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The Christadelphian | April 2015

In the magazine this month:

  • Editorial Making progress
  • Letters to the Editor
  • Sunday morning “These things have I spoken unto you” | James A. Crossley
  • Studies in Matthew’s Gospel 16 – Earthquakes | John Benson
  • 100 years ago
  • You have heard that it was said … hate your enemies | Luke Buckler
  • Bible Companion | Robert Tarrant
  • Halting between two opinions | John M. Hellawell
  • Feeling lonely | Stephen Whitehouse
  • Visits to Israel | Julia Fentiman
  • Bible Learning Centres 5 years on! | John Botten
  • Charity registration | Editor
  • Faith Alive! Challenge Accepted | Amy Parkin
  • Signs of the times Empire-building | Roger Long
  • Israel and their Land “The Most High rules …” | Roger Long
  • The brotherhood near and far

A sample article from this edition:

Signs of the times

Empire-building

News reports almost every day confirm the perception that Western leaders are increasingly nervous about the activities and intentions of Russia: we seem to be entering a new period of ‘Cold War’.

Western sanctions

The crisis over Ukraine has led to harsh economic sanctions being imposed on Russia by the US, the EU and other countries, in an attempt to isolate the Moscow government. Russia has responded with sanctions of her own, including a ban on food imports from the US, Canada, EU, Australia and Norway. This has led to a financial crisis in Russia. The rouble went into free-fall – a combination of sanctions and cheaper oil; in 2014 it lost more than half its value against the dollar. Potentially Mr Putin could be in serious difficulties. Indeed, his disappearance from public view for a while recently led to feverish speculation in the Western press that there might have been a coup against him – which proved to be unfounded.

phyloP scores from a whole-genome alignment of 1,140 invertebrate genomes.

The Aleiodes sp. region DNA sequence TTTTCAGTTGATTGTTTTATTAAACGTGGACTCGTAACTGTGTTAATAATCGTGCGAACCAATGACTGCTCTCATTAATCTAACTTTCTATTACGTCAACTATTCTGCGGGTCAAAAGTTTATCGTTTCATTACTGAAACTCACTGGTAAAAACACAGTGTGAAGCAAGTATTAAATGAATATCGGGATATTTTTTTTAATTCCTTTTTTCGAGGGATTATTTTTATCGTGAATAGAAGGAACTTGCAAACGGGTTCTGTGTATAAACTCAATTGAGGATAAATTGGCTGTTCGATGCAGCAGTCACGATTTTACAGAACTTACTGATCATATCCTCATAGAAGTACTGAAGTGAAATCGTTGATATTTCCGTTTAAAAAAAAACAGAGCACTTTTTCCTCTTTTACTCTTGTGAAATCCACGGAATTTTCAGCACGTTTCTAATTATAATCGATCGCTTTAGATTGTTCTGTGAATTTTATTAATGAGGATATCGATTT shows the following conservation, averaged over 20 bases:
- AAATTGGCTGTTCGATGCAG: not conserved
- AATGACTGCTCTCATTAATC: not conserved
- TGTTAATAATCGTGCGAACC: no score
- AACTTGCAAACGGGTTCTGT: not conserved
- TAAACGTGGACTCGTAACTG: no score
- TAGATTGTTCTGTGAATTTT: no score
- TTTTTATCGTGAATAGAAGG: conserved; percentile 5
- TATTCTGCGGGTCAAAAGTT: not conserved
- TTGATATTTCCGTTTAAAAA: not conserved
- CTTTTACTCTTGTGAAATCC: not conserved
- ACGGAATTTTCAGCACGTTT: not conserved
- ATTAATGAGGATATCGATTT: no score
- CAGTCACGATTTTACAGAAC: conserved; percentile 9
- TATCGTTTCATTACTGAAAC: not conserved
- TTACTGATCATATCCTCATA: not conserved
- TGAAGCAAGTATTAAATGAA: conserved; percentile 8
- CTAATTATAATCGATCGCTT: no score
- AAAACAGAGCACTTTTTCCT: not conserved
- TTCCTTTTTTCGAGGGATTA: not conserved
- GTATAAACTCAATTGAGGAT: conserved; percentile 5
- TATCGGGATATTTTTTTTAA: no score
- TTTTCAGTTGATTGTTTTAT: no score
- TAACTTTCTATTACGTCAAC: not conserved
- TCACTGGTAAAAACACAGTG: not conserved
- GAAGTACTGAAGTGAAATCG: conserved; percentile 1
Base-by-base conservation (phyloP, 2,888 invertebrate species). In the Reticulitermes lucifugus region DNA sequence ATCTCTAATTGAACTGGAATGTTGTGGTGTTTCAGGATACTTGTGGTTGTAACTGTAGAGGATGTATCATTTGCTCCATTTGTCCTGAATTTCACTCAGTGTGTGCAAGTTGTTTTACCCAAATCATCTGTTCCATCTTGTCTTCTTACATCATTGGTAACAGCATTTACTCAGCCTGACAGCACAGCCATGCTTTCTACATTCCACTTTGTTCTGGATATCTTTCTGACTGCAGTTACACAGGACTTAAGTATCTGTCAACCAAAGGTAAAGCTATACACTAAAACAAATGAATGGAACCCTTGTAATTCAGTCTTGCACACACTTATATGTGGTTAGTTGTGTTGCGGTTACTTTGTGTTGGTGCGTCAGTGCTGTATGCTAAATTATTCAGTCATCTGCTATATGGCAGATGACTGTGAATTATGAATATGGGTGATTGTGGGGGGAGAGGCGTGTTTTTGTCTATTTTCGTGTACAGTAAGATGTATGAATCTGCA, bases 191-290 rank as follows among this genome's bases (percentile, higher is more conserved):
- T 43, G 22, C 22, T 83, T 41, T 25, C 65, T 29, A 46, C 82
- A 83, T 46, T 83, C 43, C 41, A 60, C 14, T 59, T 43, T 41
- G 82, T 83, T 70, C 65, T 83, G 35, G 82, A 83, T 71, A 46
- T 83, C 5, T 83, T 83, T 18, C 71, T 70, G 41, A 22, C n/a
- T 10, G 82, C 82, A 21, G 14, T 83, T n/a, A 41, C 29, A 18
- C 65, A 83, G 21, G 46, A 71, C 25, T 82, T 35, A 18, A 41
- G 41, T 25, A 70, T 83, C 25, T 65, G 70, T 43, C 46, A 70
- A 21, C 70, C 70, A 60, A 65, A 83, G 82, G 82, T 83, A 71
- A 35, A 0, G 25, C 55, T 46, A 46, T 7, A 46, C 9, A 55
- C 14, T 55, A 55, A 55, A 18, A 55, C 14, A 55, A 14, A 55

Symbolic help?

NATO is also attempting to pile on the pressure. In a largely symbolic gesture, NATO soldiers in full combat gear took part in a military parade to celebrate Estonia’s Independence Day (February 24), held close to a border checkpoint with Russia. Also in February Britain announced that she would join America in helping to train Ukraine’s armed forces, and last month that work began. The BBC reported that British military personnel will give training “in medicine and defensive tactics and give non-lethal equipment …The British government is also supplying first aid kits, sleeping bags and night-vision goggles as part of its pledge to provide assistance and more British teams are expected to arrive in Ukraine over the coming weeks” (March 19). The Ukrainian Prime Minister, Arseniy Yatsenyuk, in welcoming the assistance, saw it as a “first step” and expected that the USA and other European countries would follow suit. “Please help us to defend our country and your peace”, he said.

Despite words of appreciation from Kiev – and predictable criticism from Moscow – it is difficult to see the help as being anything more than symbolic, especially with Britain’s reducing defence budget. America has stated its intention to send a battalion for training purposes, but in a recent article in The Daily Telegraph, Fraser Nelson argues that “Barack Obama has concluded that while the Ukraine crisis may be a problem for Europe, it’s not really one for America” (February 27).

Russia’s extending influence